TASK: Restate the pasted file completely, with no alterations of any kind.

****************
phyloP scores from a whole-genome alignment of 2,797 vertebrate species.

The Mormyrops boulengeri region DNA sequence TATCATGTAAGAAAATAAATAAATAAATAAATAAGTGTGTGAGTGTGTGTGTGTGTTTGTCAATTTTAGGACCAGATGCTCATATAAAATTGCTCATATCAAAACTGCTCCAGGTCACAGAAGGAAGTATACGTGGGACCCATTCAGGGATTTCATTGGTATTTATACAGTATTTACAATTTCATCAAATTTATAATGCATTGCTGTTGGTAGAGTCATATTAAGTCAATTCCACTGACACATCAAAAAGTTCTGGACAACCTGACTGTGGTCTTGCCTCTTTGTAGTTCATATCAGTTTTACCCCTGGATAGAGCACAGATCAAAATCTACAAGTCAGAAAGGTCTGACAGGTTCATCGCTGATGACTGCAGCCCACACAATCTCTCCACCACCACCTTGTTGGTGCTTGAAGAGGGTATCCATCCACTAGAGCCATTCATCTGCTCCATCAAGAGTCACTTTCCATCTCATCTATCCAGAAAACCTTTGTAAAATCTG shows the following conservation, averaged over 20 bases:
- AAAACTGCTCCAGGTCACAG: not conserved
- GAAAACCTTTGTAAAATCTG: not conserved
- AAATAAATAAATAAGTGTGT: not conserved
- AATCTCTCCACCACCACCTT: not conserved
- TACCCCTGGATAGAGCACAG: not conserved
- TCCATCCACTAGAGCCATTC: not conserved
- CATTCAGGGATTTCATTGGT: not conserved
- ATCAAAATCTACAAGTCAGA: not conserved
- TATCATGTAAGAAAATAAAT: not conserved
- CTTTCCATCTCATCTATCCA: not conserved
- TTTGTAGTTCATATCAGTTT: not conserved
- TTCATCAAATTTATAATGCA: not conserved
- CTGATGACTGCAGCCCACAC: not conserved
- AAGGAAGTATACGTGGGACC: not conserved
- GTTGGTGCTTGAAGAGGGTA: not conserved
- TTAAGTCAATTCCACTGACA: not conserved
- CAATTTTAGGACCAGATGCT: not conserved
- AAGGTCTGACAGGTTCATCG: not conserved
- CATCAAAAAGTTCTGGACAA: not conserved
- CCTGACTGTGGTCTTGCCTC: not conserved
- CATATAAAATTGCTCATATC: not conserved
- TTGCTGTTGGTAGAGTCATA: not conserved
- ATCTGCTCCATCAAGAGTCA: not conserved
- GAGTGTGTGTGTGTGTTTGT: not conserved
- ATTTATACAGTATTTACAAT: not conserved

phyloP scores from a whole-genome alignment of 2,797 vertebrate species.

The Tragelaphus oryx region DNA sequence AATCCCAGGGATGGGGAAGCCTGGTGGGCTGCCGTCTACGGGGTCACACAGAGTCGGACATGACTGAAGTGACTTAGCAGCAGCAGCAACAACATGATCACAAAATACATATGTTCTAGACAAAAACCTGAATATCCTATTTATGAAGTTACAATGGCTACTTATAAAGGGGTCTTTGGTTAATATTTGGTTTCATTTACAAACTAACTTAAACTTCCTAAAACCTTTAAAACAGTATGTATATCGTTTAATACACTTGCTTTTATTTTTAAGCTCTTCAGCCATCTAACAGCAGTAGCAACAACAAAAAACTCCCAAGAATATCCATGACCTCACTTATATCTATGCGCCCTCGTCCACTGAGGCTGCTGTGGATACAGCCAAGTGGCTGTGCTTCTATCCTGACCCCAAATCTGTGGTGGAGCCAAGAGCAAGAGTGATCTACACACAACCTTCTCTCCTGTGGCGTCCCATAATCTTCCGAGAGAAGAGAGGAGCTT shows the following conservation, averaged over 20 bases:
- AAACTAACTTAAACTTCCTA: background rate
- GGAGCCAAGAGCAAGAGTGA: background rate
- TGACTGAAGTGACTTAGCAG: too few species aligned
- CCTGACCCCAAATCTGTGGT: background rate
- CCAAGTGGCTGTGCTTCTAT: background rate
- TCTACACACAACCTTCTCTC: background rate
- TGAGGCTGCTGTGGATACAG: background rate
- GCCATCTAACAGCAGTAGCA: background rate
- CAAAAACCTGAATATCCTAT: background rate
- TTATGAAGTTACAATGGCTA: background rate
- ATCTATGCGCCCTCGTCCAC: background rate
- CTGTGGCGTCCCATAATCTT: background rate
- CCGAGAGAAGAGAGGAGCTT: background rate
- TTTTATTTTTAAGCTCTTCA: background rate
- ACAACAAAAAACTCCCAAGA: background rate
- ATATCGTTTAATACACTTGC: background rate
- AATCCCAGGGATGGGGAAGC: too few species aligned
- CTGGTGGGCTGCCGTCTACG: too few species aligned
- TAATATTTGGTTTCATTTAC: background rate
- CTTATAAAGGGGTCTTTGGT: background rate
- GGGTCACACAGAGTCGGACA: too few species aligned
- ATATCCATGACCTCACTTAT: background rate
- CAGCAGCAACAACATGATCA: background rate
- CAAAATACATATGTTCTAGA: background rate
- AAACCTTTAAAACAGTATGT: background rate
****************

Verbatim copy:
phyloP scores from a whole-genome alignment of 2,797 vertebrate species.

The Mormyrops boulengeri region DNA sequence TATCATGTAAGAAAATAAATAAATAAATAAATAAGTGTGTGAGTGTGTGTGTGTGTTTGTCAATTTTAGGACCAGATGCTCATATAAAATTGCTCATATCAAAACTGCTCCAGGTCACAGAAGGAAGTATACGTGGGACCCATTCAGGGATTTCATTGGTATTTATACAGTATTTACAATTTCATCAAATTTATAATGCATTGCTGTTGGTAGAGTCATATTAAGTCAATTCCACTGACACATCAAAAAGTTCTGGACAACCTGACTGTGGTCTTGCCTCTTTGTAGTTCATATCAGTTTTACCCCTGGATAGAGCACAGATCAAAATCTACAAGTCAGAAAGGTCTGACAGGTTCATCGCTGATGACTGCAGCCCACACAATCTCTCCACCACCACCTTGTTGGTGCTTGAAGAGGGTATCCATCCACTAGAGCCATTCATCTGCTCCATCAAGAGTCACTTTCCATCTCATCTATCCAGAAAACCTTTGTAAAATCTG shows the following conservation, averaged over 20 bases:
- AAAACTGCTCCAGGTCACAG: not conserved
- GAAAACCTTTGTAAAATCTG: not conserved
- AAATAAATAAATAAGTGTGT: not conserved
- AATCTCTCCACCACCACCTT: not conserved
- TACCCCTGGATAGAGCACAG: not conserved
- TCCATCCACTAGAGCCATTC: not conserved
- CATTCAGGGATTTCATTGGT: not conserved
- ATCAAAATCTACAAGTCAGA: not conserved
- TATCATGTAAGAAAATAAAT: not conserved
- CTTTCCATCTCATCTATCCA: not conserved
- TTTGTAGTTCATATCAGTTT: not conserved
- TTCATCAAATTTATAATGCA: not conserved
- CTGATGACTGCAGCCCACAC: not conserved
- AAGGAAGTATACGTGGGACC: not conserved
- GTTGGTGCTTGAAGAGGGTA: not conserved
- TTAAGTCAATTCCACTGACA: not conserved
- CAATTTTAGGACCAGATGCT: not conserved
- AAGGTCTGACAGGTTCATCG: not conserved
- CATCAAAAAGTTCTGGACAA: not conserved
- CCTGACTGTGGTCTTGCCTC: not conserved
- CATATAAAATTGCTCATATC: not conserved
- TTGCTGTTGGTAGAGTCATA: not conserved
- ATCTGCTCCATCAAGAGTCA: not conserved
- GAGTGTGTGTGTGTGTTTGT: not conserved
- ATTTATACAGTATTTACAAT: not conserved

phyloP scores from a whole-genome alignment of 2,797 vertebrate species.

The Tragelaphus oryx region DNA sequence AATCCCAGGGATGGGGAAGCCTGGTGGGCTGCCGTCTACGGGGTCACACAGAGTCGGACATGACTGAAGTGACTTAGCAGCAGCAGCAACAACATGATCACAAAATACATATGTTCTAGACAAAAACCTGAATATCCTATTTATGAAGTTACAATGGCTACTTATAAAGGGGTCTTTGGTTAATATTTGGTTTCATTTACAAACTAACTTAAACTTCCTAAAACCTTTAAAACAGTATGTATATCGTTTAATACACTTGCTTTTATTTTTAAGCTCTTCAGCCATCTAACAGCAGTAGCAACAACAAAAAACTCCCAAGAATATCCATGACCTCACTTATATCTATGCGCCCTCGTCCACTGAGGCTGCTGTGGATACAGCCAAGTGGCTGTGCTTCTATCCTGACCCCAAATCTGTGGTGGAGCCAAGAGCAAGAGTGATCTACACACAACCTTCTCTCCTGTGGCGTCCCATAATCTTCCGAGAGAAGAGAGGAGCTT shows the following conservation, averaged over 20 bases:
- AAACTAACTTAAACTTCCTA: background rate
- GGAGCCAAGAGCAAGAGTGA: background rate
- TGACTGAAGTGACTTAGCAG: too few species aligned
- CCTGACCCCAAATCTGTGGT: background rate
- CCAAGTGGCTGTGCTTCTAT: background rate
- TCTACACACAACCTTCTCTC: background rate
- TGAGGCTGCTGTGGATACAG: background rate
- GCCATCTAACAGCAGTAGCA: background rate
- CAAAAACCTGAATATCCTAT: background rate
- TTATGAAGTTACAATGGCTA: background rate
- ATCTATGCGCCCTCGTCCAC: background rate
- CTGTGGCGTCCCATAATCTT: background rate
- CCGAGAGAAGAGAGGAGCTT: background rate
- TTTTATTTTTAAGCTCTTCA: background rate
- ACAACAAAAAACTCCCAAGA: background rate
- ATATCGTTTAATACACTTGC: background rate
- AATCCCAGGGATGGGGAAGC: too few species aligned
- CTGGTGGGCTGCCGTCTACG: too few species aligned
- TAATATTTGGTTTCATTTAC: background rate
- CTTATAAAGGGGTCTTTGGT: background rate
- GGGTCACACAGAGTCGGACA: too few species aligned
- ATATCCATGACCTCACTTAT: background rate
- CAGCAGCAACAACATGATCA: background rate
- CAAAATACATATGTTCTAGA: background rate
- AAACCTTTAAAACAGTATGT: background rate